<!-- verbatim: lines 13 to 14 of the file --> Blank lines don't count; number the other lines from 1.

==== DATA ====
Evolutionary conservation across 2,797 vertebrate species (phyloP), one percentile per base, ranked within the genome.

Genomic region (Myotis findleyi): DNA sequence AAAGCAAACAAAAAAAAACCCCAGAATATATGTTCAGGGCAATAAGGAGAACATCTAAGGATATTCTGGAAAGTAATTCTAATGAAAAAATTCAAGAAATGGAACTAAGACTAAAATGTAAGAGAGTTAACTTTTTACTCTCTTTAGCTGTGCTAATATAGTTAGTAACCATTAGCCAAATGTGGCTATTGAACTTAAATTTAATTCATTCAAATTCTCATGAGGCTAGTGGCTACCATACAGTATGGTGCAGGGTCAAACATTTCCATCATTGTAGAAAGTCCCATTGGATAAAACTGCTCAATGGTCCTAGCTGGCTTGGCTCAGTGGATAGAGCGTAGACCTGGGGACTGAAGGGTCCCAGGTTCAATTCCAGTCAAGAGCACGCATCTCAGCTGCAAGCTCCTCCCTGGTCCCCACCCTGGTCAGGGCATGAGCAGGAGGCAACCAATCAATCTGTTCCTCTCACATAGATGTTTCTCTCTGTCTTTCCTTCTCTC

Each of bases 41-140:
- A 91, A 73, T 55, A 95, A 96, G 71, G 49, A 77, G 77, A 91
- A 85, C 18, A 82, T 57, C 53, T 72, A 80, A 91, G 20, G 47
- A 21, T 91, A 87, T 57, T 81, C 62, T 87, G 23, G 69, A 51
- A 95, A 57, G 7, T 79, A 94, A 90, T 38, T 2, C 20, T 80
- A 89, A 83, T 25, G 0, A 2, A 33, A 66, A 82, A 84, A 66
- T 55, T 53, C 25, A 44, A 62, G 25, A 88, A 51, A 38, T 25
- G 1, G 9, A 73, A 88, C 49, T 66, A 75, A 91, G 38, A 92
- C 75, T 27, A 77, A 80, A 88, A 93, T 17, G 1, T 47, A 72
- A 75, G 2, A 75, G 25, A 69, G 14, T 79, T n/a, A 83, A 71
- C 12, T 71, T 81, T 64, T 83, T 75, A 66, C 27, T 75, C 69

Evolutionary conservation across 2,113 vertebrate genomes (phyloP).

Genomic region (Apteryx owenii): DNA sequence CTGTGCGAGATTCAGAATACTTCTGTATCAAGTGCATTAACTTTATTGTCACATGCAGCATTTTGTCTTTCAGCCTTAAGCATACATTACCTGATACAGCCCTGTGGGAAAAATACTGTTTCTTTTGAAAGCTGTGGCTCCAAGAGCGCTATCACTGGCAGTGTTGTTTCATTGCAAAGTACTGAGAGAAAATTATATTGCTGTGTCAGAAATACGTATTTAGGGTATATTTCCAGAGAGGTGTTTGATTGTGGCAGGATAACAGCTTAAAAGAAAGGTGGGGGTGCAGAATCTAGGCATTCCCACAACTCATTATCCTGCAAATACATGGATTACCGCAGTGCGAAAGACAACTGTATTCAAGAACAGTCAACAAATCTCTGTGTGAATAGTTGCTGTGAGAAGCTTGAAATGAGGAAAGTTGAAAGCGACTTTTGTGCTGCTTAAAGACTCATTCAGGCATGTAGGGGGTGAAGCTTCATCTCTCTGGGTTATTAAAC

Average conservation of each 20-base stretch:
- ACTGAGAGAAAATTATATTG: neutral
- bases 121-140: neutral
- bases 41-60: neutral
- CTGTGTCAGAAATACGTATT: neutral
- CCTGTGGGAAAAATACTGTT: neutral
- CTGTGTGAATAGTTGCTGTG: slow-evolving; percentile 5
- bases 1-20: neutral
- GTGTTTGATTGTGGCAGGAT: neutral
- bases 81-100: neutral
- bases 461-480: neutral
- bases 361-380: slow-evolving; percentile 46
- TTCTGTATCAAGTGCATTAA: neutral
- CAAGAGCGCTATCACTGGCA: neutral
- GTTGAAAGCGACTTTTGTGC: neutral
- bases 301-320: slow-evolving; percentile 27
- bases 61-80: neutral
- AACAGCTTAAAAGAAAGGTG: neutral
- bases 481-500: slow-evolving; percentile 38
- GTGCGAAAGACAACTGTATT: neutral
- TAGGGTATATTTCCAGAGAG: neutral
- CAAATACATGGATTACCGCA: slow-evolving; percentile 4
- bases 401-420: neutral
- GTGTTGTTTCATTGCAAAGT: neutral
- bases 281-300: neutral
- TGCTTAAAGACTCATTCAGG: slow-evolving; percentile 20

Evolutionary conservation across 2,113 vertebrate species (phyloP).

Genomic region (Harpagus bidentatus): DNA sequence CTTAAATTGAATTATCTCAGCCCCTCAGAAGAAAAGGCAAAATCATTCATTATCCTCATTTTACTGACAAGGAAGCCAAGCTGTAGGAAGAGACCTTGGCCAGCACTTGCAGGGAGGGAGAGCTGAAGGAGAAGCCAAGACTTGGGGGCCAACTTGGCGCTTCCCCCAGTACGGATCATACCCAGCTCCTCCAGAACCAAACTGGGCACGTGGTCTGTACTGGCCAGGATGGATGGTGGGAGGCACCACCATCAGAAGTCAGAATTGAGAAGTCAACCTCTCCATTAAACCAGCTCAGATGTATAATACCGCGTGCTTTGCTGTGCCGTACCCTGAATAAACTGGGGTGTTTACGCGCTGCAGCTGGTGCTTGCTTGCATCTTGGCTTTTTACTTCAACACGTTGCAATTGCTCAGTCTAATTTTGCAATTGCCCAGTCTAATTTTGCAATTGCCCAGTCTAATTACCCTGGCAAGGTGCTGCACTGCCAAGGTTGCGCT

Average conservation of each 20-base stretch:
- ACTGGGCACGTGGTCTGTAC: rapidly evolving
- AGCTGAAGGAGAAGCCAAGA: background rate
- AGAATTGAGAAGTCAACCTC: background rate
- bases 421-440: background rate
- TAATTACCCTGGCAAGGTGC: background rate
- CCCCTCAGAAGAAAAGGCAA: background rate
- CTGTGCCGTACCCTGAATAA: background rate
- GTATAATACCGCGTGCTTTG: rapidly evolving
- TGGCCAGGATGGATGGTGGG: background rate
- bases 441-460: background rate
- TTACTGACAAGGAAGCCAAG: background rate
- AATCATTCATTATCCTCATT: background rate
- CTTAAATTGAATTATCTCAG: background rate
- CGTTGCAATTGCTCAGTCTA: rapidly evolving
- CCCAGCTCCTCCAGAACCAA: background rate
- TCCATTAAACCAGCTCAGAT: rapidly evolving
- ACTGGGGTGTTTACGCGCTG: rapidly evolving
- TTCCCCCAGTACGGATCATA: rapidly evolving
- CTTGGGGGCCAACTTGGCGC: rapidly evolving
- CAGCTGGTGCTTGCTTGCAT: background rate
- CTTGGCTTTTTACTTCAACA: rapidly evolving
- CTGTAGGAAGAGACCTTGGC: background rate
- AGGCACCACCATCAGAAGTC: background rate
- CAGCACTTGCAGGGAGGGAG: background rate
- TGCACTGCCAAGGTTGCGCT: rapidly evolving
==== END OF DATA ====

- C 12, T 71, T 81, T 64, T 83, T 75, A 66, C 27, T 75, C 69

Evolutionary conservation across 2,113 vertebrate genomes (phyloP).